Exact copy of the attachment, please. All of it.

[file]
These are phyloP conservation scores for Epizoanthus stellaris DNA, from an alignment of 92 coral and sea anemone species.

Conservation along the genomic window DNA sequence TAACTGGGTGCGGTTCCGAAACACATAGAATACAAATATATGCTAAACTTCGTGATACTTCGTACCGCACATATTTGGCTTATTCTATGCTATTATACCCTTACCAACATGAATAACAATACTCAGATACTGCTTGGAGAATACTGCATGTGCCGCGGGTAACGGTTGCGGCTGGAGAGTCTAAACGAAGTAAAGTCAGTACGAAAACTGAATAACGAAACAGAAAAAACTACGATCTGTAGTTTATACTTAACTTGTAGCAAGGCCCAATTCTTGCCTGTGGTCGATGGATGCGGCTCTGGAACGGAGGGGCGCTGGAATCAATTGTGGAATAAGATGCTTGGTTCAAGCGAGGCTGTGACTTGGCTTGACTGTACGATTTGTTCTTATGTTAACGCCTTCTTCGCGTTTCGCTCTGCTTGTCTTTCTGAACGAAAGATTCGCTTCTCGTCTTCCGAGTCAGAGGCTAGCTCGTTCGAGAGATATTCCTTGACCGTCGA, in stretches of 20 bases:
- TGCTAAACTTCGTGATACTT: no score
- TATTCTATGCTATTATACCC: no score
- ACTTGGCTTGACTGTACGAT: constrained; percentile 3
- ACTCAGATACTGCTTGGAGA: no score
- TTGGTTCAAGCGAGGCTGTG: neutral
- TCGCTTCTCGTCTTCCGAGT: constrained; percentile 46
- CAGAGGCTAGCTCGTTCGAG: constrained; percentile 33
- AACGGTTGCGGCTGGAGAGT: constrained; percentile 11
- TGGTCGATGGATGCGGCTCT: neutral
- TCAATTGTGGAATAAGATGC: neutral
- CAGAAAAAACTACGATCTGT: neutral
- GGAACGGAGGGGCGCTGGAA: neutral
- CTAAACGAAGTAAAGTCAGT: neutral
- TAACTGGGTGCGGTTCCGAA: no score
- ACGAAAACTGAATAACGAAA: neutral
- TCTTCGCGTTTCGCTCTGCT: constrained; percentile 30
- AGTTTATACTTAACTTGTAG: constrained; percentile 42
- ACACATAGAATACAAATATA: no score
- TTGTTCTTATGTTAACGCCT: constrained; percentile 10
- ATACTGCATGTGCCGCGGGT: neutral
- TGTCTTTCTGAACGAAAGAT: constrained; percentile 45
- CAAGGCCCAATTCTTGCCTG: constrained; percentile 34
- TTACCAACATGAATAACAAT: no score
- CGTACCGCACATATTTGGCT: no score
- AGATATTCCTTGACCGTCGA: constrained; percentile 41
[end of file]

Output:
These are phyloP conservation scores for Epizoanthus stellaris DNA, from an alignment of 92 coral and sea anemone species.

Conservation along the genomic window DNA sequence TAACTGGGTGCGGTTCCGAAACACATAGAATACAAATATATGCTAAACTTCGTGATACTTCGTACCGCACATATTTGGCTTATTCTATGCTATTATACCCTTACCAACATGAATAACAATACTCAGATACTGCTTGGAGAATACTGCATGTGCCGCGGGTAACGGTTGCGGCTGGAGAGTCTAAACGAAGTAAAGTCAGTACGAAAACTGAATAACGAAACAGAAAAAACTACGATCTGTAGTTTATACTTAACTTGTAGCAAGGCCCAATTCTTGCCTGTGGTCGATGGATGCGGCTCTGGAACGGAGGGGCGCTGGAATCAATTGTGGAATAAGATGCTTGGTTCAAGCGAGGCTGTGACTTGGCTTGACTGTACGATTTGTTCTTATGTTAACGCCTTCTTCGCGTTTCGCTCTGCTTGTCTTTCTGAACGAAAGATTCGCTTCTCGTCTTCCGAGTCAGAGGCTAGCTCGTTCGAGAGATATTCCTTGACCGTCGA, in stretches of 20 bases:
- TGCTAAACTTCGTGATACTT: no score
- TATTCTATGCTATTATACCC: no score
- ACTTGGCTTGACTGTACGAT: constrained; percentile 3
- ACTCAGATACTGCTTGGAGA: no score
- TTGGTTCAAGCGAGGCTGTG: neutral
- TCGCTTCTCGTCTTCCGAGT: constrained; percentile 46
- CAGAGGCTAGCTCGTTCGAG: constrained; percentile 33
- AACGGTTGCGGCTGGAGAGT: constrained; percentile 11
- TGGTCGATGGATGCGGCTCT: neutral
- TCAATTGTGGAATAAGATGC: neutral
- CAGAAAAAACTACGATCTGT: neutral
- GGAACGGAGGGGCGCTGGAA: neutral
- CTAAACGAAGTAAAGTCAGT: neutral
- TAACTGGGTGCGGTTCCGAA: no score
- ACGAAAACTGAATAACGAAA: neutral
- TCTTCGCGTTTCGCTCTGCT: constrained; percentile 30
- AGTTTATACTTAACTTGTAG: constrained; percentile 42
- ACACATAGAATACAAATATA: no score
- TTGTTCTTATGTTAACGCCT: constrained; percentile 10
- ATACTGCATGTGCCGCGGGT: neutral
- TGTCTTTCTGAACGAAAGAT: constrained; percentile 45
- CAAGGCCCAATTCTTGCCTG: constrained; percentile 34
- TTACCAACATGAATAACAAT: no score
- CGTACCGCACATATTTGGCT: no score
- AGATATTCCTTGACCGTCGA: constrained; percentile 41